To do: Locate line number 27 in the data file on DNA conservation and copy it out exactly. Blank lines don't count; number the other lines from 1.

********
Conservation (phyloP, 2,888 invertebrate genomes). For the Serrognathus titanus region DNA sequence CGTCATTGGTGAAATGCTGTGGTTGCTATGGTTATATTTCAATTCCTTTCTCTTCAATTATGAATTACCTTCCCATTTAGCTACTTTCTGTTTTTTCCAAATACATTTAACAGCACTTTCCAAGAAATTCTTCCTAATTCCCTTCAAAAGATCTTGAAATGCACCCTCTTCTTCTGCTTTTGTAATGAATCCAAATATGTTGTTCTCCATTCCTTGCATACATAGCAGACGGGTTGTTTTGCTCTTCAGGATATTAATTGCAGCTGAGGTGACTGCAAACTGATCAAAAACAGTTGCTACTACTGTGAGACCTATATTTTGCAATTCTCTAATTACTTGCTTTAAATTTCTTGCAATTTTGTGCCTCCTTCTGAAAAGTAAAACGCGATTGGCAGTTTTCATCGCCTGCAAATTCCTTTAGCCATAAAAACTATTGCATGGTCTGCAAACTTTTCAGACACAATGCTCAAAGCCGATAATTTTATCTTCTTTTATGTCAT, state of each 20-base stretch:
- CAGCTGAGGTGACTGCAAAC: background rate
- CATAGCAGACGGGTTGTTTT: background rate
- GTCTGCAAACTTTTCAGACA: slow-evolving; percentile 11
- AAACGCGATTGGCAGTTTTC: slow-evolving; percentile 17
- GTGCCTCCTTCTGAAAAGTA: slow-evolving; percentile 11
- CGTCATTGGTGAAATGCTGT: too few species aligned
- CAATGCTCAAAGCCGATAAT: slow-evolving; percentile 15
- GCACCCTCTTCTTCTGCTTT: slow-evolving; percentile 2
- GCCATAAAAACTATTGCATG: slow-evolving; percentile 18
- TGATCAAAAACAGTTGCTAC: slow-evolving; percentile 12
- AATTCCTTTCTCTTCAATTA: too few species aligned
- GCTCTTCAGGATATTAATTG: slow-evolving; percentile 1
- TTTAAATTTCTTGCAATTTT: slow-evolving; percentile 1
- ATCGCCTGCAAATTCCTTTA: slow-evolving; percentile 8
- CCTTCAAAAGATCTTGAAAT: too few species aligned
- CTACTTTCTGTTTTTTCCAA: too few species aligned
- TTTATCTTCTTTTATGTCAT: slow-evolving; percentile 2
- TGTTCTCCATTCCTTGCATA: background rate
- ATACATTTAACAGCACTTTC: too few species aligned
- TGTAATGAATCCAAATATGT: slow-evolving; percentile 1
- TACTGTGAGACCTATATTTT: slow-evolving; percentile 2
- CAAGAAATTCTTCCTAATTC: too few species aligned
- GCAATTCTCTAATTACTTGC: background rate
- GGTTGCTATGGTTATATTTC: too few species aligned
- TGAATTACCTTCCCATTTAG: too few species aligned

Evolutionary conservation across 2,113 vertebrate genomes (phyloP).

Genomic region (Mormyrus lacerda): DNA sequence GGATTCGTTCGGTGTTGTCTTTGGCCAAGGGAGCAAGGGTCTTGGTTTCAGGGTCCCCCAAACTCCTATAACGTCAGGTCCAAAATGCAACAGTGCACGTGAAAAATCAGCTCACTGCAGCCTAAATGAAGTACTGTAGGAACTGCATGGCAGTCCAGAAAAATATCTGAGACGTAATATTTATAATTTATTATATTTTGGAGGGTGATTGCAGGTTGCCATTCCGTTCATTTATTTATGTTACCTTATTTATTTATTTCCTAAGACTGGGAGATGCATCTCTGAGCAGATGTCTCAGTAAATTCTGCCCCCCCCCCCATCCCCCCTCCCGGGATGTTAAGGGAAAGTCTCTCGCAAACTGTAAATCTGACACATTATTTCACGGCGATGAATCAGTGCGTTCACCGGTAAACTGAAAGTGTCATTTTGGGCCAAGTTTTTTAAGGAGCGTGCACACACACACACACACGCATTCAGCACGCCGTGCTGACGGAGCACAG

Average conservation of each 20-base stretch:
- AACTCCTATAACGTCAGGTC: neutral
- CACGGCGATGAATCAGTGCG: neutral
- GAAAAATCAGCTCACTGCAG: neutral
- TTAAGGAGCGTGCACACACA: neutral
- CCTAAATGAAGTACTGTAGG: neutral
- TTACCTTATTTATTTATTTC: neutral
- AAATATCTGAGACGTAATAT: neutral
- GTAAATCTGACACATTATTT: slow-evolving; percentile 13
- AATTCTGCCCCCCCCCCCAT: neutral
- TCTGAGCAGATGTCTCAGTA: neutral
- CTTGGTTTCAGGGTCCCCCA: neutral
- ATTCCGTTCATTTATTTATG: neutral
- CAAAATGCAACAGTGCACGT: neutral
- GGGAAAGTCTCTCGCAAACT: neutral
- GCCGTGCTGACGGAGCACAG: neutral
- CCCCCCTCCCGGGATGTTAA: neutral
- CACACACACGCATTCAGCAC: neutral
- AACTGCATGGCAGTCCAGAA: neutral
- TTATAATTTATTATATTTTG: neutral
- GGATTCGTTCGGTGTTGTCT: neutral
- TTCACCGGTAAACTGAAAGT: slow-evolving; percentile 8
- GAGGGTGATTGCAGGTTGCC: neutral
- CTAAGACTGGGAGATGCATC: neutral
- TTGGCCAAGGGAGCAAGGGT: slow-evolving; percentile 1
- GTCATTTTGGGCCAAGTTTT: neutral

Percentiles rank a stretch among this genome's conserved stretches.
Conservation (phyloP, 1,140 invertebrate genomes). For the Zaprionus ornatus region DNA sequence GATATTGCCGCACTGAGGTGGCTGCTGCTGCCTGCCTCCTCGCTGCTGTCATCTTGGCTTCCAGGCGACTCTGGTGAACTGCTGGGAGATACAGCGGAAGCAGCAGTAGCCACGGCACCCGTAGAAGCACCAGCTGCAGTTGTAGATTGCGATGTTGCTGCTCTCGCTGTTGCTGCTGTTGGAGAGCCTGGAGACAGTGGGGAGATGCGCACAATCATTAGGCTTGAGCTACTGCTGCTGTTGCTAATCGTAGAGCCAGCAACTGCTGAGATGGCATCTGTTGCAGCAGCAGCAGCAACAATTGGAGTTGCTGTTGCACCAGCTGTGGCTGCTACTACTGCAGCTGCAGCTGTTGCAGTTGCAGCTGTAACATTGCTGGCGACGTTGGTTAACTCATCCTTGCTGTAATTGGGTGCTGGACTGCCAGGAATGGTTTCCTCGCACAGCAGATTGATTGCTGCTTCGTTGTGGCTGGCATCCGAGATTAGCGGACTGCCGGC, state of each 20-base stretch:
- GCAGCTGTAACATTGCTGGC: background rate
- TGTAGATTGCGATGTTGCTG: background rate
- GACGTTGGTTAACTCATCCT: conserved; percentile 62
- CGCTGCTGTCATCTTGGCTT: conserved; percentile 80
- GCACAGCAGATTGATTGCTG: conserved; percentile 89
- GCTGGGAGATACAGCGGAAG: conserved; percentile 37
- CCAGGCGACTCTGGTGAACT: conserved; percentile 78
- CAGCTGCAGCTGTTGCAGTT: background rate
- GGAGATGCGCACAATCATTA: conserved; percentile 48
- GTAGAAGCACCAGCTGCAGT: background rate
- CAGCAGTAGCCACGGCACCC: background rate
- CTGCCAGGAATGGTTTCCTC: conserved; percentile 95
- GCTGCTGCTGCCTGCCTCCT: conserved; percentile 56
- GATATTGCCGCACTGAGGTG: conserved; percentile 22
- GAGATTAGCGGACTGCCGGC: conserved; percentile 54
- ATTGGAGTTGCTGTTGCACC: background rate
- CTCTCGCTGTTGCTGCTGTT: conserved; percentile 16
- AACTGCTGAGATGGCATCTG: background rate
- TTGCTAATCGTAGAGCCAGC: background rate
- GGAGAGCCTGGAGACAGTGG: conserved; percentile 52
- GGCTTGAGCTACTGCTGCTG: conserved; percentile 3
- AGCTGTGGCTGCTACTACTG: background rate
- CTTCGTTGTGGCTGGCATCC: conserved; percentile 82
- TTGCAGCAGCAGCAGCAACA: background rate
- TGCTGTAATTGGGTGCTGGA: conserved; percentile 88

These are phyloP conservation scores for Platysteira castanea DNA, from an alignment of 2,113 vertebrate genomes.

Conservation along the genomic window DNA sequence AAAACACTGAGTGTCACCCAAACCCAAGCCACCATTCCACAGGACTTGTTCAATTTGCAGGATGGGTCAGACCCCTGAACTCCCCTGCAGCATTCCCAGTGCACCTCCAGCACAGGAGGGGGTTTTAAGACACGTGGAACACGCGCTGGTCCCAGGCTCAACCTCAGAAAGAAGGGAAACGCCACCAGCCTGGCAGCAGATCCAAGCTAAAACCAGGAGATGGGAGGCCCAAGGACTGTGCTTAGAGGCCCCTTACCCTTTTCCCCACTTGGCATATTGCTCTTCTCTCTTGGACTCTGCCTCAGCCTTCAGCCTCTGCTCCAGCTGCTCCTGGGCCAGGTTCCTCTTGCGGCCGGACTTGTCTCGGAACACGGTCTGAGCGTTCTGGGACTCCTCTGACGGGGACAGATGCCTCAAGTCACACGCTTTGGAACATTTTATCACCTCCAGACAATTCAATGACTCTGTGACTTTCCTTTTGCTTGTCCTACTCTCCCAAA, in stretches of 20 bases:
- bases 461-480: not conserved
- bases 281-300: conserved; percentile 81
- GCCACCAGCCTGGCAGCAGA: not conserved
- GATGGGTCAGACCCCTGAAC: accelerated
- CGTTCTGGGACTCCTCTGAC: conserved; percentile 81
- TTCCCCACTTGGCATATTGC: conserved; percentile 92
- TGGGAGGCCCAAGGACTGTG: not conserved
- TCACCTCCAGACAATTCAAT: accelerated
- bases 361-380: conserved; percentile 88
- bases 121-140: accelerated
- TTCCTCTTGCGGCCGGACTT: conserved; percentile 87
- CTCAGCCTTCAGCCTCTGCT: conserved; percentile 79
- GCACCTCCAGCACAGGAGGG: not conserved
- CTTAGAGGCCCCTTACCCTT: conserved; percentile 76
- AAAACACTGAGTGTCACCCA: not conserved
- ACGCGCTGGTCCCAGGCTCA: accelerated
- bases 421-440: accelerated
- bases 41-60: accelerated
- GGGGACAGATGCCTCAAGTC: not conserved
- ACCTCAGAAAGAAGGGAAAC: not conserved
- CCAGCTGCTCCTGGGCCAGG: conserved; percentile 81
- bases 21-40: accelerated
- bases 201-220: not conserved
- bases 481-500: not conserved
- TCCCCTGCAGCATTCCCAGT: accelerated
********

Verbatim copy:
Evolutionary conservation across 2,113 vertebrate genomes (phyloP).